Not at all. Signing an electronic document doesn’t prevent other e-sign owners from adding their signatures, allowing you to use it even for complex and especially important papers that require approval from multiple people. And receiving a signature from various contractors is much easier with digital tools.

6. E-signatures are just scanned handwritten signatures

While some e-signatures are indeed just digital copies of handwritten signatures, they are considered relatively unsafe, and the use of such electronic signatures is mostly limited to internal documents. Most of the e-signs have nothing to do with literal letters — instead, they work like a digital fingerprint.

7. All e-sign providers are the same

Most e-sign solutions are interchangeable, but each of them has its own features and flaws. While some of them provide extra security for extra cost, others offer quality support and additional options. There are many vendors out there, so make sure to find a method that suits your business.


Is a printed name a legal signature?

Yes and no. While some digital signatures are as simple as that, you need more secure solutions to protect your contracts and make them legitimate.

Can a signature be anything?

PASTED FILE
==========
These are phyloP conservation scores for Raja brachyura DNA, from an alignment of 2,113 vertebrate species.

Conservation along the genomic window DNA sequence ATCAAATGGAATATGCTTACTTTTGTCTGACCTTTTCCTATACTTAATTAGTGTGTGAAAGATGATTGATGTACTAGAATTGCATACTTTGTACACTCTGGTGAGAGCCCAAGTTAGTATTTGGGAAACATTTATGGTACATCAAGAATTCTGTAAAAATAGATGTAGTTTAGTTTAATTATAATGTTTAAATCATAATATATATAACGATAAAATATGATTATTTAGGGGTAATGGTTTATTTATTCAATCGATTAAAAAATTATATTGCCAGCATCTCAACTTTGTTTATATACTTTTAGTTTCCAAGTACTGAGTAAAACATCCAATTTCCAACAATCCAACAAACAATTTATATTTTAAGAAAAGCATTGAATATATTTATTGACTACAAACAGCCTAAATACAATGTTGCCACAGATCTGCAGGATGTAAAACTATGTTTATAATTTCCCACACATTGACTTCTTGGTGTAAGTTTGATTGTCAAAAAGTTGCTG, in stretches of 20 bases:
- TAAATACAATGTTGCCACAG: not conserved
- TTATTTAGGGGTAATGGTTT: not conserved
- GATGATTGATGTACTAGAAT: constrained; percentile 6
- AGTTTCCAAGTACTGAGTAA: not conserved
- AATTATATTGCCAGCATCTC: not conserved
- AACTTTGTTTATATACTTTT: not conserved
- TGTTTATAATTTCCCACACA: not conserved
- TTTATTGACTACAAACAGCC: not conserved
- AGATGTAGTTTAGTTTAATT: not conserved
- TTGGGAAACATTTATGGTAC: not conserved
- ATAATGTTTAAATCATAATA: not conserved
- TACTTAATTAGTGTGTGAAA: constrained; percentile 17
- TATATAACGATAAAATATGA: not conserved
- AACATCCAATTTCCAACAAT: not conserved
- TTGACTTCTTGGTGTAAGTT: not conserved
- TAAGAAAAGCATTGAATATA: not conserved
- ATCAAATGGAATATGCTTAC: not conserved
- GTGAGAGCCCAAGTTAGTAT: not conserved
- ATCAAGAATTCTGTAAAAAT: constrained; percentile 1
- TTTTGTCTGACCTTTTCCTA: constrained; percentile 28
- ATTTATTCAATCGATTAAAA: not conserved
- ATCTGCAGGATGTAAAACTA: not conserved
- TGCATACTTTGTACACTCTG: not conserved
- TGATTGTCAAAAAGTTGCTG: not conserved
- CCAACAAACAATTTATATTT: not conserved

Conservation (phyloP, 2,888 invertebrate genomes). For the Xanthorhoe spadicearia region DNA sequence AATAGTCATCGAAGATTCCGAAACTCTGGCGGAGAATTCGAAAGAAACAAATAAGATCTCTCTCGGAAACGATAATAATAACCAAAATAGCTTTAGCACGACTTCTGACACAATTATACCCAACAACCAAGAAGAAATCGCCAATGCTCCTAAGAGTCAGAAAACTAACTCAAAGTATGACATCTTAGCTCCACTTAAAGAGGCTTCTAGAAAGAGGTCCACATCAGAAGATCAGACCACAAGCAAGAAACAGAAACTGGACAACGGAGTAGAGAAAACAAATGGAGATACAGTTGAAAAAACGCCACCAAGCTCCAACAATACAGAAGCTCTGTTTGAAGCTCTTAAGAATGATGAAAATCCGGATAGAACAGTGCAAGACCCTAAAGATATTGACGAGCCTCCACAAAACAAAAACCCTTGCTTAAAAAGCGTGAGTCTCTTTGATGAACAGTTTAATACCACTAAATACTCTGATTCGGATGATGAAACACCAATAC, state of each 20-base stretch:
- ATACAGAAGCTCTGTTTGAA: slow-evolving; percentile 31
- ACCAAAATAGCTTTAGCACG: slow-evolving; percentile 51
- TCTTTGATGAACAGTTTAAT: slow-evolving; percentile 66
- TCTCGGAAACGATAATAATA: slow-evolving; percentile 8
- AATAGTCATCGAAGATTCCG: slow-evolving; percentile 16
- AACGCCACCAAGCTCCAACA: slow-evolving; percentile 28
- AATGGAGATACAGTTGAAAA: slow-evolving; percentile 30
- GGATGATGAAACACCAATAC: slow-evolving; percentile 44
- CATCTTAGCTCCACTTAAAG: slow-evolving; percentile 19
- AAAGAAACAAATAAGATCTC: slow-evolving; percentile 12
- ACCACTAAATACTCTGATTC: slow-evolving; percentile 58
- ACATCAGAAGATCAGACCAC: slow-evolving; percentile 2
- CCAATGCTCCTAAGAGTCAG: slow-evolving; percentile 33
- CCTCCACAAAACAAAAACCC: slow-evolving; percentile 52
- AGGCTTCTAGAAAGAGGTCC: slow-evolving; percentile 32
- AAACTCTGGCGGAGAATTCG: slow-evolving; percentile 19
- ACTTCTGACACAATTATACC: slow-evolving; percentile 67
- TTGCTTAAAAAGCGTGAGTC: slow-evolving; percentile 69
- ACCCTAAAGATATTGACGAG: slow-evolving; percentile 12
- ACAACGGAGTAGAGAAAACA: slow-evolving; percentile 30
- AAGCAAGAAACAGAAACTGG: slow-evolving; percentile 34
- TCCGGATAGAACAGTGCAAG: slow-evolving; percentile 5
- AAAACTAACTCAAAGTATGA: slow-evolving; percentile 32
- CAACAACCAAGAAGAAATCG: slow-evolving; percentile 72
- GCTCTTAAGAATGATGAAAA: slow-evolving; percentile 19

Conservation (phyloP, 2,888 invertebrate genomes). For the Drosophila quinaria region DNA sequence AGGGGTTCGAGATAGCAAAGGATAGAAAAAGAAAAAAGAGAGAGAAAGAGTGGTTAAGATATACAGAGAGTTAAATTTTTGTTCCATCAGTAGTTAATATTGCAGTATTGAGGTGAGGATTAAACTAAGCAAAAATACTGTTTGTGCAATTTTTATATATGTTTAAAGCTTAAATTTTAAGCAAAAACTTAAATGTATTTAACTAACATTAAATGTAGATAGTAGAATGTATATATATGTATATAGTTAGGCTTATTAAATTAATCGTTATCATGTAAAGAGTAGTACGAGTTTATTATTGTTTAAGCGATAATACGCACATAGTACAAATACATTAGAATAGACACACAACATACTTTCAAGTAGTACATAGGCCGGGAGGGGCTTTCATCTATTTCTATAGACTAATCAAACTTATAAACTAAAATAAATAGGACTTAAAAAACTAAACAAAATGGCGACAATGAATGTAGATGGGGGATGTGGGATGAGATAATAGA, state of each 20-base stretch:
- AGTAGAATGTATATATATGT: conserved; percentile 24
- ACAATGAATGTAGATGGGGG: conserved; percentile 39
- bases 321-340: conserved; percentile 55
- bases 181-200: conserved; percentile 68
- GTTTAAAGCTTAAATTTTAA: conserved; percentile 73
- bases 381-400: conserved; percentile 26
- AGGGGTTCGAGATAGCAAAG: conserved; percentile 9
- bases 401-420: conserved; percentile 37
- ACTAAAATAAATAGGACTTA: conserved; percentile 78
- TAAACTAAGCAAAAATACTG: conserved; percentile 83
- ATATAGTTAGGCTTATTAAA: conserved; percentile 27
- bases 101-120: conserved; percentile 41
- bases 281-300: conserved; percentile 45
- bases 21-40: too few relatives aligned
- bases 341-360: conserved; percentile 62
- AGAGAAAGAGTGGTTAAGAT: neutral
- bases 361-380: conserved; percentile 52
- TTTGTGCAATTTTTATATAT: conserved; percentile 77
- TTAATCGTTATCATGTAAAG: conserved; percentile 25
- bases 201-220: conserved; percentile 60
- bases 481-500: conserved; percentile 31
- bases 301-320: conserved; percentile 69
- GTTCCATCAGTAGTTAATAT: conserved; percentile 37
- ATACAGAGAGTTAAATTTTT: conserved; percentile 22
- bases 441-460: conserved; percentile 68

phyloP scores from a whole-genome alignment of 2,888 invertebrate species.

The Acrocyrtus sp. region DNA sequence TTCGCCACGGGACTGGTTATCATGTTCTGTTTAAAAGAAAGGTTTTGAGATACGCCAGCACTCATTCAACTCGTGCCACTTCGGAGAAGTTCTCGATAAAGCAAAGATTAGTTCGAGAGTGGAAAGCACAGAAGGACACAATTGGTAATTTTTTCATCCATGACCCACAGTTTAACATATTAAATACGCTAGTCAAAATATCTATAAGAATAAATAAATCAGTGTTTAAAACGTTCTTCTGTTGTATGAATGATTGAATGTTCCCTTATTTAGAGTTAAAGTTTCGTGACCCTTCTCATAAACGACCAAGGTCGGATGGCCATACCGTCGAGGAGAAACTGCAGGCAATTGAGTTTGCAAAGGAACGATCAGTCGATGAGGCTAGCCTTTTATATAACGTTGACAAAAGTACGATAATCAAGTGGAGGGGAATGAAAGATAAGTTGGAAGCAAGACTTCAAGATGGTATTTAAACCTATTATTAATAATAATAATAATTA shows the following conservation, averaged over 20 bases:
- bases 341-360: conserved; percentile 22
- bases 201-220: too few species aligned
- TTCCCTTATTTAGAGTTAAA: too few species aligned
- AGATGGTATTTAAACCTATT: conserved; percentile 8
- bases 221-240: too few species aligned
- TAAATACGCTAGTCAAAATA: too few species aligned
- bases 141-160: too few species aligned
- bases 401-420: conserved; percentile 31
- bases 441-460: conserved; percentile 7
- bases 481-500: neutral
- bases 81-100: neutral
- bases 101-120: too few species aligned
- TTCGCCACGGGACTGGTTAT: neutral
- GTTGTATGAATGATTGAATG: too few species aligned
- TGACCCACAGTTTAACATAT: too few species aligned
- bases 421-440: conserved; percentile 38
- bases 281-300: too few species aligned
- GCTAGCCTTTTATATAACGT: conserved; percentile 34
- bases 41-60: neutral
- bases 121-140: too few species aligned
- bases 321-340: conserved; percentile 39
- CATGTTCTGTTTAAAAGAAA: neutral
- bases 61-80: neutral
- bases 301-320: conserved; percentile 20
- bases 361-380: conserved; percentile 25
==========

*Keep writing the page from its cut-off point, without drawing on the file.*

Legal signatures used by businesses are heavily encrypted data containers — you need something like that.

How valid is an electronic signature?

It depends on how protected it is. However, most of the professional solutions on the market are perfectly valid both for everyday use and legal purposes.

Are electronic signatures admissible in court?

Yes, the US and EU courts consider them to be a legal alternative to real signatures.

How do you know if a digital signature is real?

Electronic signatures write verified signer data into a document. This data is used as proof of validity.

How to sign a contract online?

Apply your e-sign to a PDF you want to sign and then send it to your contractors. Contact your e-signature vendor for detailed information.

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Liza Zdrazhevska
Content Marketer at PDFLiner